First Published on 4th December, 2018
Imagine receiving an email early in the morning, stating that your personal data has “possibly” been compromised. It’s disturbing. But the agony doesn’t end here. Ai’s Ritesh Gupta explains why.
A data breach is a big concern for all. From consumers’ perspective, if one understand the tricky situation it can shake one and all. Come to think of it - if a user has created a formidable password and believes everything is fine, how about unearthing the fact that if there is a data breach, then the same password is leaked and is of no use. Considering what all is at stake, the leaking of passwords and how a fraudster can benefit from it is an annoying as well as distressing situation for the user.
As experienced from an email from Quora today, the company shared that some user data was “compromised by a third party who gained unauthorized access” to its systems. Information that may or may not have been compromised includes account and user information (e.g. name, email, IP, user ID, encrypted password, user account settings, personalization data). Even though the company acknowledged that it is their responsibility to make sure things like this don’t happen, it also stated: “while the passwords were encrypted (hashed with a salt that varies for each user), it is generally a best practice not to reuse the same password across multiple services, and we recommend that people change their passwords if they are doing so”.
A massive problem for consumers
The agony prolongs after this email. The thought of using one password for multiple accounts haunts.
A frail approach towards password management is enabling hackers to gain access to confidential information.
As per an analysis, initiated by password management specialist LogMeIn’s LastPass, nothing much has changed over the last two years when it comes to choosing and handling of passwords.
As we highlighted in one of our reports, consumers stick to same passwords and don’t change them often. This is a significant revelation as password stealing means all account-based online services are under a threat.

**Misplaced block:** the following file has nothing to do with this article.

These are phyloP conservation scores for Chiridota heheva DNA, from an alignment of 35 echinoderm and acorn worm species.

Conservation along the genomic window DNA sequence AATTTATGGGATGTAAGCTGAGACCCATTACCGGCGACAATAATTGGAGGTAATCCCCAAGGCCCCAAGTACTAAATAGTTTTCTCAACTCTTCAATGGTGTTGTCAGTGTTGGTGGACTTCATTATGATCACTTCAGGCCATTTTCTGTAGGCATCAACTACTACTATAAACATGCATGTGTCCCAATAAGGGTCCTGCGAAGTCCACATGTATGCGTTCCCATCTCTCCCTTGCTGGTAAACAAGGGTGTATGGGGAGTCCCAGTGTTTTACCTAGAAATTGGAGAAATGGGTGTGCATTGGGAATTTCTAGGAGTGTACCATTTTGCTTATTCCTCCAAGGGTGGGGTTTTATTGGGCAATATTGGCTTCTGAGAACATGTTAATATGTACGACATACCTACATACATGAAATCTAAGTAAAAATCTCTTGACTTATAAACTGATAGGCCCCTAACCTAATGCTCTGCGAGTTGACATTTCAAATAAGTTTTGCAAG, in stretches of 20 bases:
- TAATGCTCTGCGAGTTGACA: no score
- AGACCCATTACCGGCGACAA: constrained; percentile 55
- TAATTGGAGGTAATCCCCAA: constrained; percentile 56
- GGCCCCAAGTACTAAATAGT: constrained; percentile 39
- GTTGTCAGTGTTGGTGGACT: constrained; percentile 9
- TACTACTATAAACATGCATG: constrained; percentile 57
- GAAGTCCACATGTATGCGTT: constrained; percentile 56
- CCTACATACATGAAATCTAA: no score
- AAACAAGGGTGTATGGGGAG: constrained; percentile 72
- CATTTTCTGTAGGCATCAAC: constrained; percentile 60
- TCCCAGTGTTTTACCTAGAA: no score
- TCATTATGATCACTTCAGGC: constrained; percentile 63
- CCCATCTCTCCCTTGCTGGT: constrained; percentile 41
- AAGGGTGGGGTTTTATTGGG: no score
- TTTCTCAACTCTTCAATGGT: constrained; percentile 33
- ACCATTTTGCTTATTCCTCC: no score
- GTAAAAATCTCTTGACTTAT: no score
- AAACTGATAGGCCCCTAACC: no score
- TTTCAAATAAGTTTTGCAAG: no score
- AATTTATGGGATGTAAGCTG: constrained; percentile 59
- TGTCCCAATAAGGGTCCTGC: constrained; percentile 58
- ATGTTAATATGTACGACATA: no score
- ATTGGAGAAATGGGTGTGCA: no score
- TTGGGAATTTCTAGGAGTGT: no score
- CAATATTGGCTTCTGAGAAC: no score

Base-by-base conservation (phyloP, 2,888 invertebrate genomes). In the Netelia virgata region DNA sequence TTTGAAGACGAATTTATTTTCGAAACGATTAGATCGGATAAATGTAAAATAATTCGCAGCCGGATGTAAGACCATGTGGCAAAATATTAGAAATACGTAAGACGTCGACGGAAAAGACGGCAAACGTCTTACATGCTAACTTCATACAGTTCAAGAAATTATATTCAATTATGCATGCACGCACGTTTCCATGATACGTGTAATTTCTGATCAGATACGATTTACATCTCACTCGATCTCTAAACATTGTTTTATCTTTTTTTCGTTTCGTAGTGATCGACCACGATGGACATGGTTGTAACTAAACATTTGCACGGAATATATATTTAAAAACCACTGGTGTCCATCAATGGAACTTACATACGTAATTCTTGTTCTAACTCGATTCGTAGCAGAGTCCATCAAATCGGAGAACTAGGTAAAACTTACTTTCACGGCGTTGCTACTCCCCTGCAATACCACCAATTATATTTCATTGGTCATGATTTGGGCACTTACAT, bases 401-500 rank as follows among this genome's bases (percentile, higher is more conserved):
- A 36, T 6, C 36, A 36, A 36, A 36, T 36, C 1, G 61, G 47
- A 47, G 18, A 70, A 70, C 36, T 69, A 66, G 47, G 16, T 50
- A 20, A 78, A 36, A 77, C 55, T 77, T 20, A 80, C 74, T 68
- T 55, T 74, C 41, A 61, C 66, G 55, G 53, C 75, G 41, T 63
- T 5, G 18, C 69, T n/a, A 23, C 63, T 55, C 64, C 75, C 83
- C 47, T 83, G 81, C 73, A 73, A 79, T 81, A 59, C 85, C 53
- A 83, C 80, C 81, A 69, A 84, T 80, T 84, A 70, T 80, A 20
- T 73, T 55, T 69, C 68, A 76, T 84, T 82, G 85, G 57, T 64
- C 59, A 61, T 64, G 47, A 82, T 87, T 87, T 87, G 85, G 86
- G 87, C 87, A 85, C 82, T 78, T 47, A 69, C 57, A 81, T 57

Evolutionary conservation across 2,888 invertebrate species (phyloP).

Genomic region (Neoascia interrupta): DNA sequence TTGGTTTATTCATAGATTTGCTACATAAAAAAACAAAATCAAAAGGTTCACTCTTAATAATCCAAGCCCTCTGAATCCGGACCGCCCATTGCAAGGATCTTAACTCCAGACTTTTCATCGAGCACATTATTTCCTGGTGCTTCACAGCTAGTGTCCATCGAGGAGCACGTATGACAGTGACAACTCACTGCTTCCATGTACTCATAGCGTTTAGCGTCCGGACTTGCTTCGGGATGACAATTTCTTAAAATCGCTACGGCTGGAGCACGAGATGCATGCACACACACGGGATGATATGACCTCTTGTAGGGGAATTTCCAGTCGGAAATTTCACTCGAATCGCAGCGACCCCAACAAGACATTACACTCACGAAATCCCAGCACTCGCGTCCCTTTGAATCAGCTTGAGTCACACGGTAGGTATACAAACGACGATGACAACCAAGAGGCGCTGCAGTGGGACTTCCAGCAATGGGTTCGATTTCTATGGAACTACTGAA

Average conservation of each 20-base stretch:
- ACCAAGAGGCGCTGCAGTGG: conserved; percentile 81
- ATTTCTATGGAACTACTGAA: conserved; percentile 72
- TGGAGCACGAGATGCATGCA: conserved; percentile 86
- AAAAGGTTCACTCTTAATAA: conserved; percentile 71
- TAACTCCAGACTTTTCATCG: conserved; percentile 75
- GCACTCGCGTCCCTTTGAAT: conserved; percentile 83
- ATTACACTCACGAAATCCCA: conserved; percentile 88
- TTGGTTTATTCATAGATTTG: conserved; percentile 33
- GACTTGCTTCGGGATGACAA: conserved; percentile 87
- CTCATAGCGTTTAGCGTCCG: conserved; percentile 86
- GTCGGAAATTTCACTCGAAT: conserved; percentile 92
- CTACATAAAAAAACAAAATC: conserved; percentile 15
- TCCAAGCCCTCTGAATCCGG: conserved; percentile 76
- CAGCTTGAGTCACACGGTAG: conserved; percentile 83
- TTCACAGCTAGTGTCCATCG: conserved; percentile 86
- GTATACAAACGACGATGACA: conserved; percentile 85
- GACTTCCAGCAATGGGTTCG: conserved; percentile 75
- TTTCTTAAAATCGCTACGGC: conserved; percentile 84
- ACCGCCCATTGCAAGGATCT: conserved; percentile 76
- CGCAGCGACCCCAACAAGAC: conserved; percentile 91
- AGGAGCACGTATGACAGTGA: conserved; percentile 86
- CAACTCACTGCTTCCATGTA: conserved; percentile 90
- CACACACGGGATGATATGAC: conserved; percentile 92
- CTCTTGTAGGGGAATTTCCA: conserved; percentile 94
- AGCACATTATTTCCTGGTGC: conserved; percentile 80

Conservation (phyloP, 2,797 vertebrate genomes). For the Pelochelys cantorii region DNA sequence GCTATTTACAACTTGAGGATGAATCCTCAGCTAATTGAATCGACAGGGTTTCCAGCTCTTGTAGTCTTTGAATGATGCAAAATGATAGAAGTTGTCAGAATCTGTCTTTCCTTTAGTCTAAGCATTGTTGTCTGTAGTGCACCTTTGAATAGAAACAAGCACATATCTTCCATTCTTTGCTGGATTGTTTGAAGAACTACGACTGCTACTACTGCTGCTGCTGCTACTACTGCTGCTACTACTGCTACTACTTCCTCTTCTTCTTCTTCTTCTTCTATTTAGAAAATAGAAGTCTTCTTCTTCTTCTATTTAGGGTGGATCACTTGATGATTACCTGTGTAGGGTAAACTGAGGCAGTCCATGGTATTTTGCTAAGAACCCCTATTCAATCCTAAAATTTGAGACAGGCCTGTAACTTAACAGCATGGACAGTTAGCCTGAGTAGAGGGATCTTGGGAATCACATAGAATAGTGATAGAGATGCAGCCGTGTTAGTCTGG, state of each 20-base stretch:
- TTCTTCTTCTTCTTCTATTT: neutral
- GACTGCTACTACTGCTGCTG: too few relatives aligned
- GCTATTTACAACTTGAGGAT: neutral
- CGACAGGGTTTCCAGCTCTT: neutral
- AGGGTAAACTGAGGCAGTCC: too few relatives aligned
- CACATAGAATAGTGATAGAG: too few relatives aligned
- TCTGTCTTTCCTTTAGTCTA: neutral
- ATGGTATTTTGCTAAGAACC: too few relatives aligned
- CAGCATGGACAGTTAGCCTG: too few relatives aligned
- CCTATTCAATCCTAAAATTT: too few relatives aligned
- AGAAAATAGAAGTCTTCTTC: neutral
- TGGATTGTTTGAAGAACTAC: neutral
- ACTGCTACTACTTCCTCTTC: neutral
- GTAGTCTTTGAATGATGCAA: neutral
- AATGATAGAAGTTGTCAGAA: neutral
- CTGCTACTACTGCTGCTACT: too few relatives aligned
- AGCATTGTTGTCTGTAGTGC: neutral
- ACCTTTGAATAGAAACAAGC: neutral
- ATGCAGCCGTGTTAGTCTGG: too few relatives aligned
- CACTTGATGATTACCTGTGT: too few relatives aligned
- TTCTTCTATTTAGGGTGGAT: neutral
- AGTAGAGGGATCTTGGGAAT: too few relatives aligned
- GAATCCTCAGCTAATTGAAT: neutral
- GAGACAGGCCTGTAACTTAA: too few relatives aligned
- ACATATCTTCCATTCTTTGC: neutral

In an interview, an executive from Sift Science even pointed out that every one’s credentials have already been compromised and the industry has actually reached the point of no return. It might not be a straightforward task to gain access to everyone’s account, but just like solving a puzzle or putting several pieces together, fraudsters can sneak through the defence. So from one data beach one can get a vital piece of information about users. And then another breach sharing more details about users and so eventually cracking all details of one account.
This issue of same password for multiple accounts is a tough habit to break. Even the millennials, a group supposedly well-versed with technology, mostly reuse passwords because of fear of forgetting and commonly use a variation of 1-2 passwords they can remember! On the positive side, more users are opting for more secure password storage and automated password resets to overcome the anxiety of failing to recall, but it is a long way to go.
How to go about it?
Even as credentials are being stolen, it is imperative for organizations to bolster the authentication process. Merchants should aim to mitigate the damage done by ensuring that the stolen data cannot be used. One way to achieve this is to deploy real-time active surveillance on every login to filter out potential threats and prevent attackers from gaining unauthorized access to accounts. Organizations can avail offerings that can spot passwords that are currently in use in a domain but have been exposed in a previous data breach. As much as merchants need to take action and ensure that data doesn’t get stolen (How to prevent “Starwood guest database breach” -like incidents?), consumers, too, need to be informed.
So inform and educate customers about the significance of passwords. There might not be anything new in these instructions but nevertheless the importance of strong passwords and changing them from time to time can help. For instance, working out unique passwords that include a sequence of upper and lowercase letters, numbers and special characters. Directing users not re-use same passwords. Train the user to be security-minded and to spot scams. Also, as in case of certain apps, the password expires after a while and users are left with no option but to change it. No one likes friction in any user session, but at the end of the day the problem is too big to ignore.